Archive for June, 2009

Click Click “Is It Real?” & “I Rage I Melt”

Posted in music with tags , , , on June 22, 2009 by cromagnonwoman
Click Click "Is This It?"
Click Click | Bent Massive LP | Play It Again Sam | 1989

Click Click "I Rage I Melt"
Click Click | I Rage I Melt EP | Play It Again Sam | 1987

When one thinks of 80’s-90’s Industrial acts, kids these days might call to mind Skinny Puppy or Ministry but mention Click Click and they’ll probably pretend to know what you’re talking about and then go straight home to ask the internets. I think this is a crying shame.

Click Click were formed in 1982 by Adrian Smith and Derek E. Smith, brothers with an apparently volatile relationship that might possibly have been further hindered by drug use, the over-consumption of tea, and a synthesizer called a WASP. Like those more name-dropped bands, they used tape loops, childrens toys, radio and television manipulation, and other decidedly analog methods to make their signature sound. They cite Cabaret Voltaire, Can, and Captain Beefheart as influences so you do the math.

They are reportedly releasing their back catalog in downloadable formats, but that was in 2008 and a cursory search of the web doesn’t show a lot of Click Click to be had. To remedy this travesty, here are two Click Click tracks for the delight of your ear balls. The first is “Is This It?” from their Bent Massive LP, released in 1989. The second is “I Rage I Melt” from their EP of the same title, from 1987:

LISTEN: Mediafire
LISTEN: Mediafire

Die Form “Poupee Mecanique”

Posted in music with tags , , , , on June 12, 2009 by cromagnonwoman
Die Form "Poupee Mecanique"
Die Form | Poupee Mecanique LP | Bain Total | 1987

The Slug and I were careening through the back woods today when, through some convoluted wormhole of conversation, we wound up talking about this great record store in Pittsburgh called Eides. The memory of the hours spent in there, combing through their offerings, immediately called to mind a record I’d purchased there on a trip to the Pitt in 1998. At the time, I found it difficult to navigate the aisles with the stadium’s worth of tulle I regularly wore but, somehow, I managed well enough to find Die Form’s “Poupee Mecanique” LP, its naughty lady bits calling to me from the Industrial bin.

I recall being slightly scandalized and titillated by the album artwork and more than a little intrigued by the content of Die Form songs, namely the unmistakable fetish imagery. What went on in Philippe Fichot’s bedroom? I couldn’t help but wonder as I played this album over and over again to my own delight and my roommate’s chagrin. The electronic musical experiments, the childlike melodies and playful female vocals, the slightly sinister content, and the overwhelming feeling that what I possessed was culled from some sweat- and semen-soaked, underground art scene forever solidified “Poupee Mecanique” as my favorite Die Form album.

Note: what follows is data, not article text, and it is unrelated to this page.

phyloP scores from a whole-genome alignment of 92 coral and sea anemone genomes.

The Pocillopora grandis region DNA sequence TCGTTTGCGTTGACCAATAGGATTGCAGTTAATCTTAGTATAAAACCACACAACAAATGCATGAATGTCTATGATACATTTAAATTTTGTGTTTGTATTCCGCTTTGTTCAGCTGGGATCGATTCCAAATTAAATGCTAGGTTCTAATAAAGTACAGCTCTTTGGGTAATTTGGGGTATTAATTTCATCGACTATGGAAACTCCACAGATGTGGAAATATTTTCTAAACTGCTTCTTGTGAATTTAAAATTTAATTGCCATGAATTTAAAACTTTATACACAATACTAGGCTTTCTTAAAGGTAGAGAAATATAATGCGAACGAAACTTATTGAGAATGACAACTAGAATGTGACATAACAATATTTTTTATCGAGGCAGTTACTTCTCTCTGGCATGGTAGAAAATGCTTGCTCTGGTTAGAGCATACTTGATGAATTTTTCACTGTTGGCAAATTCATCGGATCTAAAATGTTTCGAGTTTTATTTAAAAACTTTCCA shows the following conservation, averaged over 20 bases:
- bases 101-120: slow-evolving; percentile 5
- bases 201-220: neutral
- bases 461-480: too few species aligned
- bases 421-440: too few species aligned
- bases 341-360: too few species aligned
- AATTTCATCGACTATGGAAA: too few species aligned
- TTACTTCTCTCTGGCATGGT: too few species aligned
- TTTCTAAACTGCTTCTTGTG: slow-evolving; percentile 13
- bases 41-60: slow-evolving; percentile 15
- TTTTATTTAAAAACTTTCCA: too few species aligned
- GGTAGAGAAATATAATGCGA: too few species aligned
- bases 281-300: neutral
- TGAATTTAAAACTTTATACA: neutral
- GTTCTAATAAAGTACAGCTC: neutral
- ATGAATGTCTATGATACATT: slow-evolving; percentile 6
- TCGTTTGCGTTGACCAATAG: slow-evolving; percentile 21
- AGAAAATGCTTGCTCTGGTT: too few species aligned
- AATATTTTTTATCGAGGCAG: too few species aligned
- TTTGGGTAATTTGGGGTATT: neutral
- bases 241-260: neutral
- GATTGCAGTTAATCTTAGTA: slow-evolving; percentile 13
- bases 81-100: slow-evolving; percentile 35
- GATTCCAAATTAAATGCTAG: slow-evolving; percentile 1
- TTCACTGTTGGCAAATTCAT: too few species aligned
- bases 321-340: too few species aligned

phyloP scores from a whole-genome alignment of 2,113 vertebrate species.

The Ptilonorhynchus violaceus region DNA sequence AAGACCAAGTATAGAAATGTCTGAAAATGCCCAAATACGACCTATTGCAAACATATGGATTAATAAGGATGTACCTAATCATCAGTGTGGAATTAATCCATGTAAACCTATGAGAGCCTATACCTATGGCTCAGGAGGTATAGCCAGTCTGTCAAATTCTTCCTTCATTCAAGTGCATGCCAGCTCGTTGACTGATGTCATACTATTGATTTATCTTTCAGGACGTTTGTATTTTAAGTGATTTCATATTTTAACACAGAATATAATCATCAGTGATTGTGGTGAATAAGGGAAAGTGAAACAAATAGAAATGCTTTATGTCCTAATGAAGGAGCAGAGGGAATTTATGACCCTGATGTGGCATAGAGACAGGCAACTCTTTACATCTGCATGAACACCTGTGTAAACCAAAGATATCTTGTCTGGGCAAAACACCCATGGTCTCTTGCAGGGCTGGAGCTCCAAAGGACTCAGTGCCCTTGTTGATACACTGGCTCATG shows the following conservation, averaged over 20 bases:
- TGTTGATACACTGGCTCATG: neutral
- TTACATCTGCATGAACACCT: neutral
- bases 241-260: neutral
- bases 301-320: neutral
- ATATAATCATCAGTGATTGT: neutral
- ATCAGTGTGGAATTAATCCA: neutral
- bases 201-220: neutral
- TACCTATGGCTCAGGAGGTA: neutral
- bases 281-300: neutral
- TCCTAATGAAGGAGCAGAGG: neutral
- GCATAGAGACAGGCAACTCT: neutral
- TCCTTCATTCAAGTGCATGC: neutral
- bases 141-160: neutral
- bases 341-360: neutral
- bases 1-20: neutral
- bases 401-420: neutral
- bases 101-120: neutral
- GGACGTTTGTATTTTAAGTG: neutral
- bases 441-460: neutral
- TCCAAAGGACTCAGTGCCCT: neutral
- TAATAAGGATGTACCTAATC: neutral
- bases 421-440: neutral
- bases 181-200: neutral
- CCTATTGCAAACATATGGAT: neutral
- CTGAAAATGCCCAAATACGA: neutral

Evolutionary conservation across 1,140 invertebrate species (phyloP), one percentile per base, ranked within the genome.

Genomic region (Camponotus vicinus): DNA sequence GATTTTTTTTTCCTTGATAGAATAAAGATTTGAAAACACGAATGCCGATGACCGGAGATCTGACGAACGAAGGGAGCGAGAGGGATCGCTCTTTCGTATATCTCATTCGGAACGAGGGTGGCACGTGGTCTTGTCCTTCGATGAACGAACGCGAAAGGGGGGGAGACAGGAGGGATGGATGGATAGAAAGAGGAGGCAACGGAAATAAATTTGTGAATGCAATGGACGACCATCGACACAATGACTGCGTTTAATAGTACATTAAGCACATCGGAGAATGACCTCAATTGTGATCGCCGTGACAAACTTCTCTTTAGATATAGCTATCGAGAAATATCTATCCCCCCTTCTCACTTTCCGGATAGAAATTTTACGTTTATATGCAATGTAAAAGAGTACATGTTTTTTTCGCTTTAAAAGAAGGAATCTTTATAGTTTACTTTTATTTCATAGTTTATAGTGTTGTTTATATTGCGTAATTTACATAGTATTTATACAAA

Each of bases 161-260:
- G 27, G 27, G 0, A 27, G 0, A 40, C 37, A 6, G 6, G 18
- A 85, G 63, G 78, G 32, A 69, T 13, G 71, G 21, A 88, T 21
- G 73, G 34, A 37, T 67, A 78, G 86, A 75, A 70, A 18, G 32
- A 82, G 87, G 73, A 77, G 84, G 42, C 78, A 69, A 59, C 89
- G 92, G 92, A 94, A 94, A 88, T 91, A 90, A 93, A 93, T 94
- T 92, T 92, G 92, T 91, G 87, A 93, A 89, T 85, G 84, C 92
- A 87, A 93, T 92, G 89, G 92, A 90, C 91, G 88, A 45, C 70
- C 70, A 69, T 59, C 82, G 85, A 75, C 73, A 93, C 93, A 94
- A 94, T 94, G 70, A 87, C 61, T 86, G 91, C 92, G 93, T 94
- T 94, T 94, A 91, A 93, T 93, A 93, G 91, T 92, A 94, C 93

Here is the title track, from the original release of the album on Bain Total, Die Form’s own label.

LISTEN: Mediafire

Danielle Dax “Here Come The Harvest Buns”

Posted in music with tags , , , , on June 10, 2009 by cromagnonwoman
Danielle Dax "Here Come The Harvest Buns"
Danielle Dax | Pop-Eyes LP | Awesome Records | 1985

I should just go ahead and put it out there, for the whole world to know, that I idolize Danielle Dax. Were it not for the ocean between us, I might just stalk her in my spare time. Instead, I have to console myself with buying her records whenever they pop up. At this point, I have far too many copies of the “Tomorrow Never Knows” single to be considered competent to stand trial…and I don’t even like that song. I’m not alone in my obsession, however! Even Marc Heal mentioned in a Cubanate interview just how enamored he is with Danielle. I would wager good money that he, too, owns enough duplicates of her records to keep a college town record store open indefinitely.

I chose this first song to post because it gives me a giggle and because it is from the slightly difficult to find “Pop-Eyes” LP. “Here Come The Harvest Buns” and “Bed Caves” are certainly the stand-out tracks from the album, the rest of the record being considerably slower, noisier and generally lyrically stranger (although no less good, mind you!). Danielle Dax has, perhaps, the most abstract lyrical content this side of Cocteau Twins and, while it is always fun to spend an afternoon decoding the meaning, the word sounds serve as just another intricate, meaty layer to her deliciously complex song-writing.

This is a woman who deserves considerably more attention, consideration, and respect. If “Here Come The Harvest Buns” doesn’t do it for you, I’m sure I’ll post more from her in the future. If all else fails, I will beat you over the head with her music until you have no choice but to dance. Go ahead, listen to this track and tell me you didn’t wiggle your butt just a little bit.

LISTEN: Mediafire